No Prep Whole-Class Novel Study Project

 Are you tired of the same old paper and pencil tests at the end of a text? Are your students struggling with remembering the details from a novel or play that you've studied in class? Are you searching for a fun, collaborative alternative? Look no further, I have the solution for you - check out this whole class novel study project!

While this project is quite informal in its presentation, the final outcome is very fulfilling! Below, you will find a detailed analysis of the project. This project is posted in my TpT store, so if you're looking for a no-prep project with all of the necessary and editable documents, you can click HERE. The information below, will give you an in-depth look into the project.

What is the whole-class novel study project all about?

The entire class will create a comic book-like outline of a text, so that anyone who may have not read the text, could read through it and gain an understanding of what took place in the book or play, in less than a few minutes.

The process:

1. Assign groups: Assign your students into small groups or have them choose their own groups. I have found that 5-6 students in a group has been an effective number, but it can definitely be done with more or less (there may just be more or less responsibilities for a group). In my classroom, I have found it helpful to create the groups myself; this ensures that productive students are a part of each group, while giving everyone an opportunity to work together in a fun and creative way.

2. Create sections: If you are using this for a whole-class novel study, divide your book into sections. I have found that 5 sections has been an effective number. For example, when I have used this project for a Shakespeare play, I divided the sections into the numbers within the acts of the play.

3. Prioritize scenes: Once students are within their assigned groups and the sections are in order, students can begin reviewing their specific sections (or chapters) and identify the key plot points. Their goal is to choose the scenes with the greatest importance (including those that will lead up to it).

Once they have their list created of the most important sections, parts or scenes, they can begin organizing them in consecutive order from least to most important. I have found that a list of 6 scenes has been a sufficient number, but that can definitely be changed to suit the needs of the class size and/or age of the students.

4. Select text: Once the scenes are in order, the students will come up with one or two sentences that best illustrate that scene or section. Students may need to review a page or two, in order to fully grasp what they are wanting to capture in that particular scene.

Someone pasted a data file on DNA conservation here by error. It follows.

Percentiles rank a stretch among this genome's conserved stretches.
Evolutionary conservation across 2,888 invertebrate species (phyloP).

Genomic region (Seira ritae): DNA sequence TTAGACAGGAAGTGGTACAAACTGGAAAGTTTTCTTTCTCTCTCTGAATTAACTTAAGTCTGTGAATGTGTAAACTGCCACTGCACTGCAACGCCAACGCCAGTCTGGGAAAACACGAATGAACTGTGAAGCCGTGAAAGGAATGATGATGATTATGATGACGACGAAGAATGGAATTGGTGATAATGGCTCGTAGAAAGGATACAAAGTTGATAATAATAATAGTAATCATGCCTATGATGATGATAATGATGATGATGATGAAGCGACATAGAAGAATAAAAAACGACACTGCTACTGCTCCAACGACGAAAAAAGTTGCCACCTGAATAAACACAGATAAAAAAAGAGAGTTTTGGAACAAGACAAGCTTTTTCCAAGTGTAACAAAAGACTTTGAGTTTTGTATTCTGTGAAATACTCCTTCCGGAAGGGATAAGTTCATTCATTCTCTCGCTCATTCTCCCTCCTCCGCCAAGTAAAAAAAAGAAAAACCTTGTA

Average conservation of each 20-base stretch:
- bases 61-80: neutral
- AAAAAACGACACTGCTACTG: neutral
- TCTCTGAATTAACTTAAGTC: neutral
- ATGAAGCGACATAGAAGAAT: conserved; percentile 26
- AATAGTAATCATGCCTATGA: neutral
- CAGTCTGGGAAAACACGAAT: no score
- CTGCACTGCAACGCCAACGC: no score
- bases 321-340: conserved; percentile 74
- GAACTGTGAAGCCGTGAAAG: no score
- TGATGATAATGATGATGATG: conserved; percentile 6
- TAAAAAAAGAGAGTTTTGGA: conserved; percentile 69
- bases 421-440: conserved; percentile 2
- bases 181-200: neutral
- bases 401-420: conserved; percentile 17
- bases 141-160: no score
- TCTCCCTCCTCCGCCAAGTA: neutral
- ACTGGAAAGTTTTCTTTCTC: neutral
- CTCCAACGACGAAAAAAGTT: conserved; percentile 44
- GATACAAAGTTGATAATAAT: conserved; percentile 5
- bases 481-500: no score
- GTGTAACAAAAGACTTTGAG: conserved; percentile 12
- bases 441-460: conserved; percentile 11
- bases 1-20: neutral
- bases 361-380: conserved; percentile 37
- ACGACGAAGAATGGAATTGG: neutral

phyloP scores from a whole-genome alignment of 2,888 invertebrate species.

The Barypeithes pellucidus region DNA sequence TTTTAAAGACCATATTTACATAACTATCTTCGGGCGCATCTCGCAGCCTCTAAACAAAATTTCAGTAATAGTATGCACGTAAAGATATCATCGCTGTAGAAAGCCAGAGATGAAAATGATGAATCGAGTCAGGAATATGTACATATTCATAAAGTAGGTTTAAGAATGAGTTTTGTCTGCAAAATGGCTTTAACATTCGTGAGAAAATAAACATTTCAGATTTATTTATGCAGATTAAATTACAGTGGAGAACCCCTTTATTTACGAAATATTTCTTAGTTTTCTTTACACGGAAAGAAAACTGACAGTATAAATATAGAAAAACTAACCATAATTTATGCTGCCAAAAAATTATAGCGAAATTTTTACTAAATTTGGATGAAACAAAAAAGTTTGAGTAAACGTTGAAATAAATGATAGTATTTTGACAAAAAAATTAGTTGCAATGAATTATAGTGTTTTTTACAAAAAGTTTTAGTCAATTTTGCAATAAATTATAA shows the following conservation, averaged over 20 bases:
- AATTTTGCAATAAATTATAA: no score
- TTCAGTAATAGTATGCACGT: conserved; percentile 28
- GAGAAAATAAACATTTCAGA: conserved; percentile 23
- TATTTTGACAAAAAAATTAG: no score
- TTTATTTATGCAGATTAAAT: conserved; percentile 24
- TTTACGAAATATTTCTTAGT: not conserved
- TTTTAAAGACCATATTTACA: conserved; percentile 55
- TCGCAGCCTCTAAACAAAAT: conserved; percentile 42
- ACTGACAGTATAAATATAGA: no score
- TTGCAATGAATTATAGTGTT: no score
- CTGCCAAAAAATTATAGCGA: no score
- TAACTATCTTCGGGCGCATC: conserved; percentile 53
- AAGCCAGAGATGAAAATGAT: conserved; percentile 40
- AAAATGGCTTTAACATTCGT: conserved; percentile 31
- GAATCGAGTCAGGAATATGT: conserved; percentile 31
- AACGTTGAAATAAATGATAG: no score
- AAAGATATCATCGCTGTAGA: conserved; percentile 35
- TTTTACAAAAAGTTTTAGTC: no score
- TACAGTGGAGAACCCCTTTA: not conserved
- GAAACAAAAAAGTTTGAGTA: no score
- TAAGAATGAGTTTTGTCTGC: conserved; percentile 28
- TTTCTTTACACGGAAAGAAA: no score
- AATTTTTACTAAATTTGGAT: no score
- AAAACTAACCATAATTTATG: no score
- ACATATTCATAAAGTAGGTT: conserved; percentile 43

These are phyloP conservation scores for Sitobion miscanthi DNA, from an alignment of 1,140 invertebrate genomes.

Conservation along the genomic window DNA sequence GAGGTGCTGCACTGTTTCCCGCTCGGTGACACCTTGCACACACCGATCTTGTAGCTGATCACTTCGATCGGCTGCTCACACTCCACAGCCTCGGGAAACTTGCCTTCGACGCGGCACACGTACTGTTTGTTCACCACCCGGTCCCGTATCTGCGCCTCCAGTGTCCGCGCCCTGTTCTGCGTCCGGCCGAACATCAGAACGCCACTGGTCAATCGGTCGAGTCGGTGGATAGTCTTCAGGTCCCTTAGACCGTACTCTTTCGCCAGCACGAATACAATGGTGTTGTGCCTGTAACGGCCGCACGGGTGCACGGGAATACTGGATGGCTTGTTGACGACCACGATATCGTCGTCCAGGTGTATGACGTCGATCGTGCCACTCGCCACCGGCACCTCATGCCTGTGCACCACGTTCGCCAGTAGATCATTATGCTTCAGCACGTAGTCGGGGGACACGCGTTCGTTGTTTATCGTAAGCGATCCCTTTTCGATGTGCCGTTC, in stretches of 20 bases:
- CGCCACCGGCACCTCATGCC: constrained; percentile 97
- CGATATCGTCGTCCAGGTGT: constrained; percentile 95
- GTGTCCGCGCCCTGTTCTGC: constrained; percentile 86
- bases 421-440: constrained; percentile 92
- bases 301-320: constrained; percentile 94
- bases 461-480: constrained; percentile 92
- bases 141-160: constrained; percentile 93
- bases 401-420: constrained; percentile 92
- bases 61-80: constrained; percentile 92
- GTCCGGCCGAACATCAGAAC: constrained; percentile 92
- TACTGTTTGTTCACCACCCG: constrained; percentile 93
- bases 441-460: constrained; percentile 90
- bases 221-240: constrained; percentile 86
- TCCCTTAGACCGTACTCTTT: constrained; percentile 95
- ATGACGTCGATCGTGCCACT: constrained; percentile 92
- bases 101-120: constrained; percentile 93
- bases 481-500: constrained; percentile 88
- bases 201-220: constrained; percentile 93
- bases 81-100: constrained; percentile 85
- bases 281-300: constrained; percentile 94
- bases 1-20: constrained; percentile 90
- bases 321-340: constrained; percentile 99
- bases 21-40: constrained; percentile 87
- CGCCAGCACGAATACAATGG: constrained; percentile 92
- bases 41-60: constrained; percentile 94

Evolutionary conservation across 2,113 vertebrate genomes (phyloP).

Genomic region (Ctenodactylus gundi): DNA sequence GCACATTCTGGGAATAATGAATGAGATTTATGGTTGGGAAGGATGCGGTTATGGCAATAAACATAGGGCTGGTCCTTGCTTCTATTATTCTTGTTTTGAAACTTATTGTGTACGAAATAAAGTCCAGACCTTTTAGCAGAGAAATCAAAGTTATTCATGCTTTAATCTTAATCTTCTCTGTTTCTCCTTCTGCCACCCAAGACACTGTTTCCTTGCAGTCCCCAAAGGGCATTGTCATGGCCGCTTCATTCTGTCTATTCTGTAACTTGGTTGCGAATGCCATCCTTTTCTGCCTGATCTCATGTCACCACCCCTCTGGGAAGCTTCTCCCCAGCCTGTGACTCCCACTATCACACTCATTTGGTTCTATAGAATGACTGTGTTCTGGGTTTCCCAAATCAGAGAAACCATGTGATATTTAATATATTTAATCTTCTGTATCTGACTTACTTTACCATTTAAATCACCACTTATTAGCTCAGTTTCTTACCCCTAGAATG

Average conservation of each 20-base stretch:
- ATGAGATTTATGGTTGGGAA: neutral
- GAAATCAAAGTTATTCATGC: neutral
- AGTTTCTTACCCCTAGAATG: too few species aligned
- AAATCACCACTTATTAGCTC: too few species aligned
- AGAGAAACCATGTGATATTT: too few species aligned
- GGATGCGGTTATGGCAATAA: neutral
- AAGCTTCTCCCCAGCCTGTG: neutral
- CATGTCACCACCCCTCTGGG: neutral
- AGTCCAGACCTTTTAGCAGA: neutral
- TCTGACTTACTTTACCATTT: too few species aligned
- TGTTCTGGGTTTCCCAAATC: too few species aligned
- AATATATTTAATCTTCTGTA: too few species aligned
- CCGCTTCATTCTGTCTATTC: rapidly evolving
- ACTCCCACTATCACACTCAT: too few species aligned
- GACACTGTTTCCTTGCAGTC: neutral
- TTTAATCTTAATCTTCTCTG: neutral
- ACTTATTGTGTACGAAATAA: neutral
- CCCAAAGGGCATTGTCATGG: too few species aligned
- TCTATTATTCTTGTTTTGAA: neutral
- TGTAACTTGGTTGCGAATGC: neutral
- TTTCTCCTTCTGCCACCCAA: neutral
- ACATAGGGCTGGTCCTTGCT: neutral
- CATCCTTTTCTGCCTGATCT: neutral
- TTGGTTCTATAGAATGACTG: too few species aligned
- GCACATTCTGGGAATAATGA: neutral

5. Paraphrase: This is where the students will truly need to understanding what they are reading. If they are using a Shakespeare play, students will need to identify the meaning of the original text and translate it to modern language.

6. Create scenes: Once students have a good understanding of what they have read and want to capture for their scenes, then the real FUN can begin!

(1) First, students need to brainstorm ideas on how they want to physically capture the scene.

(2) Next, they can plan out where they might like to take their photos. If you have the flexibility of extra supervision for the groups, you can send along someone to monitor the students, while they take their photos. (They may also need an extra person to take the photos, in the event all of the students need to be in the photograph!)

(3) Finally, take the photos! Cameras will be required to take the photos - cell phone cameras work just fine! This way, the photos can capture the variety of scenes, emotions and thoughts required for each scene.

7) Incorporate text: Once the students are finished taking their photos, they can use a variety of editing apps and software to enhance their images (although, this is not really necessary). I suppose it depends on how much time you have and the technology available, but I honestly prefer when students incorporate their own props with images that have not necessarily been enhanced. I think it adds to the authenticity of the final product. Students can then add the descriptions that they brainstormed (Step 4) and their respective speech and thought bubbles.

Here is an example from Act 4 of Macbeth:

(We added a bit of blood spatter clip art, which I think added to the overall effect!)

Here is an example from Act 3 of A Midsummer Night's Dream:

Why this whole-class novel study works:

This end-of-novel project is successful because students are responsible for both knowing and understanding the facts and information from a text that they have just read.

In addition, they have an opportunity to work collaboratively with their classmates, they get to use technology to re-create scenes, and they will likely have a better understanding of a text through this group process.

Lastly, I print out colored images of each group scene for every student in that particular group. It makes a great keepsake and a fun addition to and end-of-the-year portfolio, where reflection can take place.

Here are some photos of what these projects look like when they are complete!

Check out these other great alternative end-of-text ideas and assignments

Novel Projects for ANY Novel

3 Reasons to Use Multi-Genre Projects

Creative Book Reports for Any Novel or Short Story 

Creative Activities for Any Novel 

ELA Escape Room 

Literary Analysis Mini Flip Book


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